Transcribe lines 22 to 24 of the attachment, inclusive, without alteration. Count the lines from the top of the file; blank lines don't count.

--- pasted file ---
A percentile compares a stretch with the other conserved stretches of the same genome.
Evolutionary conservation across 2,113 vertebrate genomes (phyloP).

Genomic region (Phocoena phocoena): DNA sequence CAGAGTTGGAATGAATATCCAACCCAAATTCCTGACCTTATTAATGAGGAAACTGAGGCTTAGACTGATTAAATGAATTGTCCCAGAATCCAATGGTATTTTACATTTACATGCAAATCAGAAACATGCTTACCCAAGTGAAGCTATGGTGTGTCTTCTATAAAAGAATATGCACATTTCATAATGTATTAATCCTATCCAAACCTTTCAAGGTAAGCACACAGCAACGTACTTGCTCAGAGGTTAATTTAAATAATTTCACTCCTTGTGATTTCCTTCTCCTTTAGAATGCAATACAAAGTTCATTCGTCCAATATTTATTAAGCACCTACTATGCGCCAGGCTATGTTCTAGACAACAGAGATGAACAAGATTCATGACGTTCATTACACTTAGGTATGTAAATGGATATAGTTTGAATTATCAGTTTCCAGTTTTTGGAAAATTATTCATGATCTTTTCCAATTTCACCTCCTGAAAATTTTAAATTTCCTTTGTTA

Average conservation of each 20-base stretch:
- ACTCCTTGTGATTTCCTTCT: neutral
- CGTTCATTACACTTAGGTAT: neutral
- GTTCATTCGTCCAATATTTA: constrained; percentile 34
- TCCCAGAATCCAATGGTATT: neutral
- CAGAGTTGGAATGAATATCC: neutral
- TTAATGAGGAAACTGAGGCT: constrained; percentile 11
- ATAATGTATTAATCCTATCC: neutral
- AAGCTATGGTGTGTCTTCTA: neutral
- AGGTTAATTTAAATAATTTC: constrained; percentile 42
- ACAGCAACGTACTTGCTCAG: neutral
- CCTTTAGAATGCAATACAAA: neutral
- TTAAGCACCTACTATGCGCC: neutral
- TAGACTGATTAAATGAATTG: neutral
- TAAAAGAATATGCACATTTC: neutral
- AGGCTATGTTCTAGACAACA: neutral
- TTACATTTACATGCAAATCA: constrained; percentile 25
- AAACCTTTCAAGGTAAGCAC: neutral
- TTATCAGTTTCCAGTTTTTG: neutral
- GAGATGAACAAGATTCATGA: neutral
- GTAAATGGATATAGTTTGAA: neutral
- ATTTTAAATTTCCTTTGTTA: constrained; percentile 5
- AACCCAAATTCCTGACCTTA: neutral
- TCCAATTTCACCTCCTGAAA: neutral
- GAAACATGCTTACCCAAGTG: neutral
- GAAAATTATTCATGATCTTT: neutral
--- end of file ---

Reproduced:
- TTATCAGTTTCCAGTTTTTG: neutral
- GAGATGAACAAGATTCATGA: neutral
- GTAAATGGATATAGTTTGAA: neutral